NEW YORK, June 14 - Clinical and basic science research findings of more than a dozen studies are being presented by researchers from the University of Pittsburgh's McGowan Institute for Regenerative Medicine at the 48th Annual Meeting of the American Society for Artificial Internal Organs. The scientific sessions are June 13-15 at the New York Hilton Hotel. Highlights of the findings include:
- Filtering antibodies from blood may decrease the risk of organ rejection, William Federspiel, Ph.D., associate professor of chemical engineering and surgery and bioengineering at the University of Pittsburgh School of Medicine, graduate student Mariah Hout and their colleagues report. Dr. Federspiel, who is also director of the artificial lung lab at Pitt's McGowan Institute for Regenerative Medicine, said that experiments using a hollow fiber material similar to that contained in a typical dialysis filter showed that between 40 percent and 60 percent of targeted rejection antibodies were removed when the fibers were coated with specific antigens. These "specific antibody filters" are showing promise in initial lab tests and may eliminate the need for time-intensive plasma replacement therapy in immunologically sensitive patients prior to transplantation. Ms. Hout will be presenting this work Friday, June 14.
- An injected solution of blood-soluble drag-reducing polymers (DRPs) improved survival rates in a low-oxygen environment, according to work done in animal models by Marina Kameneva, Ph.D., research associate professor of surgery in the McGowan Institute for Regenerative Medicine at the University of Pittsburgh, and her colleagues. Dr. Kameneva's research group injected a solution of such polymers at minute concentrations into the tail veins of experimental rats, which were then subjected to atmospheric pressure corresponding to an altitude of more than 25,000 feet. Control animals that had been injected with the same volume of saline solution were observed for comparison. While 40 percent of control animals died due to extremely low oxygen concentrations, all animals injected with the polymer solution survived. "The use of DRPs increases oxygen delivery to tissue and organs and leads to enhanced oxygen utilization, even at low (available air) concentrations," Dr. Kameneva said. "This could have a positive impact for patients who experience respiratory distress or failure, or in conditions of significantly lowered oxygen supply." Dr. Kameneva will be presenting this work on Friday, June 14.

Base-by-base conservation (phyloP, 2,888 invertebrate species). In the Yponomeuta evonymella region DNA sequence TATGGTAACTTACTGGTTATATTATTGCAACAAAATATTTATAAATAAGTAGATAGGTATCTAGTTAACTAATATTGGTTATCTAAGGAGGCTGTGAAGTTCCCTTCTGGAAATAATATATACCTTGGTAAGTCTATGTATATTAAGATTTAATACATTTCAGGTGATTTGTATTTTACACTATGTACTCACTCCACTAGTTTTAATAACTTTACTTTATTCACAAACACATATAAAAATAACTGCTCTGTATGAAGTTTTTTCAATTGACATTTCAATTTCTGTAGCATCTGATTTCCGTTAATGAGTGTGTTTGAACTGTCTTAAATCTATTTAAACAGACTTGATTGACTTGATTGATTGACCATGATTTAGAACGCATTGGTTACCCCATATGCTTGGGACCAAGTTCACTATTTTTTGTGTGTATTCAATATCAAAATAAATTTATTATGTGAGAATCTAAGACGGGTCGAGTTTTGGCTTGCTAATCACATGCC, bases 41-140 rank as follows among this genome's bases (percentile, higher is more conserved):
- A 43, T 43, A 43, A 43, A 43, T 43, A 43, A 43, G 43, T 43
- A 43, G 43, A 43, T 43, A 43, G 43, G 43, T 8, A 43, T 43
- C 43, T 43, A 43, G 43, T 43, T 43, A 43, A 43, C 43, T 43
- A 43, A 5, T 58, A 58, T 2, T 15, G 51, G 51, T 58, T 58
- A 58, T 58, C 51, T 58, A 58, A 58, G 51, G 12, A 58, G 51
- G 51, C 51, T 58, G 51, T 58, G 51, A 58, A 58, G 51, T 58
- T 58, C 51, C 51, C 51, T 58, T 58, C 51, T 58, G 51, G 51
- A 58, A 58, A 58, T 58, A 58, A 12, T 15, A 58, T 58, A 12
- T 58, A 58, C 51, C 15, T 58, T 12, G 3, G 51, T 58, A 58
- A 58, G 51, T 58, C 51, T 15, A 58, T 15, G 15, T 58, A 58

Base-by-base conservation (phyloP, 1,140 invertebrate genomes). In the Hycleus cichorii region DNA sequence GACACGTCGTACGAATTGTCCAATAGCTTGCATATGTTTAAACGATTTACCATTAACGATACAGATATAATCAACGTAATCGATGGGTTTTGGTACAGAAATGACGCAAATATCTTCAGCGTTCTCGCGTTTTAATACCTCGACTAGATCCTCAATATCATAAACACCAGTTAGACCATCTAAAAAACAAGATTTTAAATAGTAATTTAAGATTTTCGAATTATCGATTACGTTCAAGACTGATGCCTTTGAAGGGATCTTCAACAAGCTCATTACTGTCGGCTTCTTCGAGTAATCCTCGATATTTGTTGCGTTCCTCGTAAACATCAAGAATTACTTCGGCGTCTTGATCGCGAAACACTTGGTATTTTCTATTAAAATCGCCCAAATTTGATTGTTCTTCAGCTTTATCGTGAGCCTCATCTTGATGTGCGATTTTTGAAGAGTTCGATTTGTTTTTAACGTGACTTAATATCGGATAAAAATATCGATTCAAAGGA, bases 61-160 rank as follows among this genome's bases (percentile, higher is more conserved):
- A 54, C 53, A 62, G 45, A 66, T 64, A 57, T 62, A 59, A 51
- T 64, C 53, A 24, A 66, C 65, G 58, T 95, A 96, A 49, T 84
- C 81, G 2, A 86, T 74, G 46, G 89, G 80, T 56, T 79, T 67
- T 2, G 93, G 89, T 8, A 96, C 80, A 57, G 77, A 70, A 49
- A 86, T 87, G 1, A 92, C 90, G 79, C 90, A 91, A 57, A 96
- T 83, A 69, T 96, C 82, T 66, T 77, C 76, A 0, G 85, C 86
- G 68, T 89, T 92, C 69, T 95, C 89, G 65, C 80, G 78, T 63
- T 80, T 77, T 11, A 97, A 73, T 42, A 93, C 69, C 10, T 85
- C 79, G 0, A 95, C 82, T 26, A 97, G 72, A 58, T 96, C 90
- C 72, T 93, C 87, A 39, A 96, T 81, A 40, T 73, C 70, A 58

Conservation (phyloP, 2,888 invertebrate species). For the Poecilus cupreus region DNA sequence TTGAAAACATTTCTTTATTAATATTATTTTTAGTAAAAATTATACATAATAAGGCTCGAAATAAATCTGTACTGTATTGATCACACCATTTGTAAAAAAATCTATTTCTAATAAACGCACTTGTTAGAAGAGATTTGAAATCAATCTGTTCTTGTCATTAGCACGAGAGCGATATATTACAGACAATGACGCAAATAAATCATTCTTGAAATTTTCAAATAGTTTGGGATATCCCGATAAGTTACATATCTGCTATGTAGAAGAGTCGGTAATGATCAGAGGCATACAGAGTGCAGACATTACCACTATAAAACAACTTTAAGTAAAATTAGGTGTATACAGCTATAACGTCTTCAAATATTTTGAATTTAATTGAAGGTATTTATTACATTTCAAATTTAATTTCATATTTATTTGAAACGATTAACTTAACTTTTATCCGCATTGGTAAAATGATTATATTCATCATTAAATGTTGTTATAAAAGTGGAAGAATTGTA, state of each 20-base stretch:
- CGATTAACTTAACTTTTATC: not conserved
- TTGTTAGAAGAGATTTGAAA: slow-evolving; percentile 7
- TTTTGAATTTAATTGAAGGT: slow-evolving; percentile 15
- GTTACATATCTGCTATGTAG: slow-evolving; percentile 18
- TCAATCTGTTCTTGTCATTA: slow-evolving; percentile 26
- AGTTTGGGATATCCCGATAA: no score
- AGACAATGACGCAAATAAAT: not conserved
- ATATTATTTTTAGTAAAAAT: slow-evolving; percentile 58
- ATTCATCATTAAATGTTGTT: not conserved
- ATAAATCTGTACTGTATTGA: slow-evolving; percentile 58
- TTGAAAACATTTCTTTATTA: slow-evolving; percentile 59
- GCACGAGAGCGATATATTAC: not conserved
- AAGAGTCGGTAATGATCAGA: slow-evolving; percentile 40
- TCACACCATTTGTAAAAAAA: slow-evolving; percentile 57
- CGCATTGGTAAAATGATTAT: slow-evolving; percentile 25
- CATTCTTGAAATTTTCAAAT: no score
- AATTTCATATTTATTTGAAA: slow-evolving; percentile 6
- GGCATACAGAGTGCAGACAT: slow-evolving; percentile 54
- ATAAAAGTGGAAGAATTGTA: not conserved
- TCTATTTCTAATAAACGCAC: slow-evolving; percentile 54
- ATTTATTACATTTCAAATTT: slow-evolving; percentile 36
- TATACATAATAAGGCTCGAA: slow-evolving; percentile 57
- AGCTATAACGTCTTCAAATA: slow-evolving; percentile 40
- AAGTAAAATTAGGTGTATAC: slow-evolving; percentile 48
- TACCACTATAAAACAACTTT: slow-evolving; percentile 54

"We are pleased to have members of our faculty present their work in a national forum such as this," said Alan J. Russell, Ph.D., director of the McGowan Institute for Regenerative Medicine and professor of surgery, chemical and petroleum engineering at the University of Pittsburgh. "Research in bioengineered materials - such as artificial blood and organ systems - is the future of medicine."
Other McGowan Institute faculty will be presenting work that touches on decreasing the risk for blood clotting with artificial respiratory support and easing the physical burden of implantable left-ventricular assist devices.
The McGowan Institute for Regenerative Medicine (MIRM) was established in the summer of 2000 to realize the vast potential of tissue engineering and other techniques aimed at repairing damaged or diseased tissues and organs. Established by the University of Pittsburgh School of Medicine and UPMC Health System, the McGowan Institute serves as a clearinghouse for the university's leading scientists and clinical faculty who are working to develop tissue engineering, cellular therapies, biosurgery and artificial and biohybrid organ devices.
The Institute evolved from the former McGowan Center for Artificial Organ Development, which was established in 1992. The center was named after the late William G. McGowan, who as chief executive officer of MCI Communications underwent a successful heart transplant at the University of Pittsburgh Medical Center in 1987.
Members of the American Society for Artificial Internal Organs represent more than 30 professional degree specialties in more than 40 countries. They include people who work in government or academic institutions and hospital, industry or private research groups.